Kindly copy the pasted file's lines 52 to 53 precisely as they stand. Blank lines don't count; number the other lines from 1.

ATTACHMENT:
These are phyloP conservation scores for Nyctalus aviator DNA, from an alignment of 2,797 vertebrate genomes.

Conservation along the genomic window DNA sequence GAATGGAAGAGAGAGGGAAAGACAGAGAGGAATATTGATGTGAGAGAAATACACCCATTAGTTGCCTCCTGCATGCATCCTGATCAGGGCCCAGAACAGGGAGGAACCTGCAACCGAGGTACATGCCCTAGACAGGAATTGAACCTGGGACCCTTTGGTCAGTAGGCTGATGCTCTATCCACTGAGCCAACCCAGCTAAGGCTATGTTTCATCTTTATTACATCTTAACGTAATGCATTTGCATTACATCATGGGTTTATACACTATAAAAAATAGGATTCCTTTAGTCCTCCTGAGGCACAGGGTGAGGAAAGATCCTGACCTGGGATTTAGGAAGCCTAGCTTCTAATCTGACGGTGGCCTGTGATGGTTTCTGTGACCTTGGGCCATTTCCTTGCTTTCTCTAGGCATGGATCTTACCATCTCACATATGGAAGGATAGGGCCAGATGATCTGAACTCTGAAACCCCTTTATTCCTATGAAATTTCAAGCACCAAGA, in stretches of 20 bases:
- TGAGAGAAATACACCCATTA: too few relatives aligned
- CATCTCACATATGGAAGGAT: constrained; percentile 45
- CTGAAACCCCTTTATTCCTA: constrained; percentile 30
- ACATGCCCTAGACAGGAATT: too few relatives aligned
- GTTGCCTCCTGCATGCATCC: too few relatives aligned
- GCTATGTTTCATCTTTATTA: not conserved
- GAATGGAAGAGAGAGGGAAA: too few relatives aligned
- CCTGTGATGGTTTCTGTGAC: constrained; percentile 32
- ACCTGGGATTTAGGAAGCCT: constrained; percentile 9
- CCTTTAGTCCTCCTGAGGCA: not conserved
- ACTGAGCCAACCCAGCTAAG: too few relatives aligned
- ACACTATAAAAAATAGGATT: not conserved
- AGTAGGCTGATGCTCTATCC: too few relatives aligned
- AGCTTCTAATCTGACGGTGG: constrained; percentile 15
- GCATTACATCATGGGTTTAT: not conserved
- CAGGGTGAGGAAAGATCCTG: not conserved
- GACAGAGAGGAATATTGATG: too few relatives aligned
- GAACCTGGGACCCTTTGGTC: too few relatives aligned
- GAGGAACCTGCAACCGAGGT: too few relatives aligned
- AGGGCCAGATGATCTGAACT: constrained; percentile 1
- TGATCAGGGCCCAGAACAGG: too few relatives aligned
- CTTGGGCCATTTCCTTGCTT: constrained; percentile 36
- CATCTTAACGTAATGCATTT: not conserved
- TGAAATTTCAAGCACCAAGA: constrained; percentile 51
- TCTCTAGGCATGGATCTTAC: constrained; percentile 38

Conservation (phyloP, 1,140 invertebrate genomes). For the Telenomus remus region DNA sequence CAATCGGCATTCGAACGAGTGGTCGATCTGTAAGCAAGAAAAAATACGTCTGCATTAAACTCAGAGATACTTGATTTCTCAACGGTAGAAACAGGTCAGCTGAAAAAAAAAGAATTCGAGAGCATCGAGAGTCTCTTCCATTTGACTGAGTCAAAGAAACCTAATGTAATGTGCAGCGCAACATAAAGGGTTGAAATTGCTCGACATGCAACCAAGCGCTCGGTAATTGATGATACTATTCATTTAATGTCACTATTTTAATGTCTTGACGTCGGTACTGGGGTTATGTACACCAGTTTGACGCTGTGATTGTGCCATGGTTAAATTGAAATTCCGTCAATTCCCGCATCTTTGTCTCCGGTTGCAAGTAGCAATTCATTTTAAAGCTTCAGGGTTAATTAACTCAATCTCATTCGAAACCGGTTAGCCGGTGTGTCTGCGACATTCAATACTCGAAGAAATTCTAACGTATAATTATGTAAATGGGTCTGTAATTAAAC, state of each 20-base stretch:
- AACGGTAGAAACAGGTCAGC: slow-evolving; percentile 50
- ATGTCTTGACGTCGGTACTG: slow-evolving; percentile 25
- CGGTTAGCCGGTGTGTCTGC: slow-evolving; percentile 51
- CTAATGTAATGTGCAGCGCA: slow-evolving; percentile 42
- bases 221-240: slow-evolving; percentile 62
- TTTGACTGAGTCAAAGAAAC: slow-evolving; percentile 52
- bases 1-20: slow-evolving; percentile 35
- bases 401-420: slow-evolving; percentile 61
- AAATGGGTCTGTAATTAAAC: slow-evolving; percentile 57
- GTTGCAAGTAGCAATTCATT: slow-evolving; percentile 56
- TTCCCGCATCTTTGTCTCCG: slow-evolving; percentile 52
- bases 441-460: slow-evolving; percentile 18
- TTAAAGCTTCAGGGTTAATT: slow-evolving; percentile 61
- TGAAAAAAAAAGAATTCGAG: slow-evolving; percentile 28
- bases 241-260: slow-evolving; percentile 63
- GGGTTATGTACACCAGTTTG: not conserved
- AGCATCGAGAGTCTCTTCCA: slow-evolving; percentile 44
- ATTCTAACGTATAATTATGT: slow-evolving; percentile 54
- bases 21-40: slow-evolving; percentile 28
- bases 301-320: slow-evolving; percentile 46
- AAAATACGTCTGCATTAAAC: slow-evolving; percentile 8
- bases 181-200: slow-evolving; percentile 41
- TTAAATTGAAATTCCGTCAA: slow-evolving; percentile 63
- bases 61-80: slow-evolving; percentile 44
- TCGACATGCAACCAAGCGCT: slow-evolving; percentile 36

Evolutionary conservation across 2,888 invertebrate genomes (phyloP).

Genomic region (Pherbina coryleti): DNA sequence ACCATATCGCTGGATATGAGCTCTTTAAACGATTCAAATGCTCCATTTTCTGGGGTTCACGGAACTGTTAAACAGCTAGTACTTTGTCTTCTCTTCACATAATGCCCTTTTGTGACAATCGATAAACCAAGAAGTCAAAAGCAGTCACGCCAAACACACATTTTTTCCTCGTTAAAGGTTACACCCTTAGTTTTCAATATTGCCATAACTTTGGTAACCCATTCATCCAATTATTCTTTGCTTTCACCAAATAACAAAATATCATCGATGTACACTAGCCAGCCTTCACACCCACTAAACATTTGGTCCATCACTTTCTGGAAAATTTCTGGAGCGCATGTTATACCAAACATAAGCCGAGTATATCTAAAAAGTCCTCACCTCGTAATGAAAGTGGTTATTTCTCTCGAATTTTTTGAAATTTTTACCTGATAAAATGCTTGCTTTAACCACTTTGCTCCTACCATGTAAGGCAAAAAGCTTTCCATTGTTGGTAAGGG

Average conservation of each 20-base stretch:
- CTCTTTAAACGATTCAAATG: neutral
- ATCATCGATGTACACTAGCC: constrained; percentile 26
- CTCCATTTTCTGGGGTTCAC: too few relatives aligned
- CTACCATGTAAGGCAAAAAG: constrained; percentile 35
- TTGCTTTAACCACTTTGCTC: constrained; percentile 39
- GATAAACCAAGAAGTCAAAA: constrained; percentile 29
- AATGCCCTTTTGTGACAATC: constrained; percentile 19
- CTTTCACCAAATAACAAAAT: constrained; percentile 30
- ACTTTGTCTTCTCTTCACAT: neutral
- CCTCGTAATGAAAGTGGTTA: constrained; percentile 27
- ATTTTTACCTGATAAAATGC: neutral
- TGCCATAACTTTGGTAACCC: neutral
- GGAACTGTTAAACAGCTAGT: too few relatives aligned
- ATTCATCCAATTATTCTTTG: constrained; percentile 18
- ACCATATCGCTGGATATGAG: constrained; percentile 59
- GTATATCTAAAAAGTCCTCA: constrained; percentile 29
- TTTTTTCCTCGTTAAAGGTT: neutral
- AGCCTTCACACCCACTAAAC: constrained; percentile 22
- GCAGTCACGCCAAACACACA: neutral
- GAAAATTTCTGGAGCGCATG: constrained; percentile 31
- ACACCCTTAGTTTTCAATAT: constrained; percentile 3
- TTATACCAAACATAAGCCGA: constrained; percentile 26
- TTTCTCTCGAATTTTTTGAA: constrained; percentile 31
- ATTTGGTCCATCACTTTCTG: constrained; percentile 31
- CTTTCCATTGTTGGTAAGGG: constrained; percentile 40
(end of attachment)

- bases 61-80: slow-evolving; percentile 44
- TCGACATGCAACCAAGCGCT: slow-evolving; percentile 36